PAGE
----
Horsing Around the Village
By the turn of the twentieth century it is estimated that almost 75,000 horses and 4,500 stables could be found in New York City. Before the mass-adoption of the car and truck, horses played a vital role in the transportation economy of the city. Though today horses are largely absent from the city’s streets, their former stable homes can still be found, knit into the city’s architectural fabric and since re-purposed in many different ways.
Here are just a small sampling of the former stables that can be found around our neighborhoods:
The large four story 704-706 Greenwich Street building was constructed in 1892-93 to the designs of architect Julius Munckwitz. The building, with its brick and stone-clad façade, housed many commercial tenants (many early trucking firms) and it also contained a livery stable during its early years.
One of the grandest examples of equine architecture (and not just a stable) is the former Van Tassell & Kearney Horse Auction Mart at 128 East 13th Street. GVSHP mounted a six-year campaign to save this unique building, which in 2006 was threatened with demolition so that a seven-story condo could be built. The Horse Auction Mart was designed by the firm of Jardine, Kent & Jardine and constructed in 1903-04. Though it originally served as a horse auction mart that catered to New York’s elite families, the building has had an interesting post-horse history, which you can read about here.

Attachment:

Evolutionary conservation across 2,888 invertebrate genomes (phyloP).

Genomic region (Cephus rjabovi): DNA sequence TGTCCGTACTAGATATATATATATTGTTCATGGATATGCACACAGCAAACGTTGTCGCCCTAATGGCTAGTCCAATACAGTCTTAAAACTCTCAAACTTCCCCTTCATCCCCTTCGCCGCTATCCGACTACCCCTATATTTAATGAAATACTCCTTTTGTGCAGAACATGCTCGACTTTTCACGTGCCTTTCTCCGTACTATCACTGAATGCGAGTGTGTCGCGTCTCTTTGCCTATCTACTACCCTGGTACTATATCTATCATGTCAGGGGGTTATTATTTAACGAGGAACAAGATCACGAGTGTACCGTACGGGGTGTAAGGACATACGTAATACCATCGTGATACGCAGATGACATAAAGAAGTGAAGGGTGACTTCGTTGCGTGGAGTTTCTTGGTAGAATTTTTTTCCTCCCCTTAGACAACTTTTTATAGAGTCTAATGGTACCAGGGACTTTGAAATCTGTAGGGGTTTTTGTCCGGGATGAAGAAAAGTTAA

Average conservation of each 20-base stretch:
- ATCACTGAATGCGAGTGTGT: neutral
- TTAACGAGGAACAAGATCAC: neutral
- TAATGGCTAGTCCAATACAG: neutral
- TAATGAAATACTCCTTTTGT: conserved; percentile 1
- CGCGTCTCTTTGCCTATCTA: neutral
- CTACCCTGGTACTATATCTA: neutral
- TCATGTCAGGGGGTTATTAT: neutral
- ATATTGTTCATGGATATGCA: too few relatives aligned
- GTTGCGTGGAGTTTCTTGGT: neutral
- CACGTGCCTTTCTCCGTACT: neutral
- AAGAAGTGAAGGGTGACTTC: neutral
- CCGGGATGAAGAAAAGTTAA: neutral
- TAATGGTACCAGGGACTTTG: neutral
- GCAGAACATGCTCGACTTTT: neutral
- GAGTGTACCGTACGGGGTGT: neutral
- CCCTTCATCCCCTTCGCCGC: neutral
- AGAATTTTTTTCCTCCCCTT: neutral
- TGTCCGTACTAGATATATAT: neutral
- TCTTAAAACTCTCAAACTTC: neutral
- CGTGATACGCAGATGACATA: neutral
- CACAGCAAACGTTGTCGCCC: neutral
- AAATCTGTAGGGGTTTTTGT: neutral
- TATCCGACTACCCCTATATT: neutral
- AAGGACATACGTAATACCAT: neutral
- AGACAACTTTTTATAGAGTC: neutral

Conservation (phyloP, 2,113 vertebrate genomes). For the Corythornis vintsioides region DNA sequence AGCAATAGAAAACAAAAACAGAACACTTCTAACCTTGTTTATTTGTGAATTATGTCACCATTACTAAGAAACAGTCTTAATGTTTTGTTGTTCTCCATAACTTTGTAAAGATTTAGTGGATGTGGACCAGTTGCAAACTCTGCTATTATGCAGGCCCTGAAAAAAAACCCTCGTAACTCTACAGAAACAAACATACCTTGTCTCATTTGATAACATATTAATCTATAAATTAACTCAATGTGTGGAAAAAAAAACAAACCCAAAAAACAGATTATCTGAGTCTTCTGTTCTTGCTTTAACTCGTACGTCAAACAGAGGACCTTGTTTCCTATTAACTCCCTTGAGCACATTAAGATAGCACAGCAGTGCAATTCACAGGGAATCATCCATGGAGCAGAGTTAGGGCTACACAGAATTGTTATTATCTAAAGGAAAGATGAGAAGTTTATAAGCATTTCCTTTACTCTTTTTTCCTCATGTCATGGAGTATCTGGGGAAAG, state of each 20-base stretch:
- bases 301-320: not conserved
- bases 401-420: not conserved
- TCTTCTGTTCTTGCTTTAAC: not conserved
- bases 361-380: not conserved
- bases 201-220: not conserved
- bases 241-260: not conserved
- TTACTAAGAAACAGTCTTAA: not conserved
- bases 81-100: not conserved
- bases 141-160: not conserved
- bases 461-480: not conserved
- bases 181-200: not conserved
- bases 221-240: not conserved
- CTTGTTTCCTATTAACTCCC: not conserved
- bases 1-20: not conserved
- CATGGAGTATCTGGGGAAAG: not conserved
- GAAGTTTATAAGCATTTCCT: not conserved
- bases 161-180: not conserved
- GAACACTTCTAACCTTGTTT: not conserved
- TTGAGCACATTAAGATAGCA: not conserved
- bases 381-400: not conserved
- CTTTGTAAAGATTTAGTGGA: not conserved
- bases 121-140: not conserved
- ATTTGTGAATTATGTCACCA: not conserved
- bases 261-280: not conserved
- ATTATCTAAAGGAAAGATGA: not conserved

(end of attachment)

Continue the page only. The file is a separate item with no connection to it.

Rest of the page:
This four-story ground-floor stable building at 129 Charles Street, which originally also housed wagon storage and an upper-story residential unit, was constructed in 1897 to the design of architect Henry Andersen.
23 Cornelia Street This stable building was designed by Charles B. Meyers in c. 1912. By 1925, it served as both a stable and a garage for automobiles.
This three-story Greek Revival stable building at 15 Downing Street was constructed between 1829 and 1832. In 1892 the building was converted into a stable with stalls for sixteen horses on the second floor and the doors were widened to accommodate wagons.
The grand stables at 31-33 Great Jones Street were constructed in 1870-71 for the private New York Board of Fire Underwriters (NYFBU), which the city’s Landmarks Preservation Commission noted, was “founded for the purpose of protecting the contents of buildings from fire and water damage…the NYFBU had formed several patrols located throughout the city. Fire Patrol 2, established in 1855, moved into the three-story brick building at 31 Great Jones Street in 1873 and remained until 1907.” You can read more about another notable Fire Patrol building on West 3rd Street here.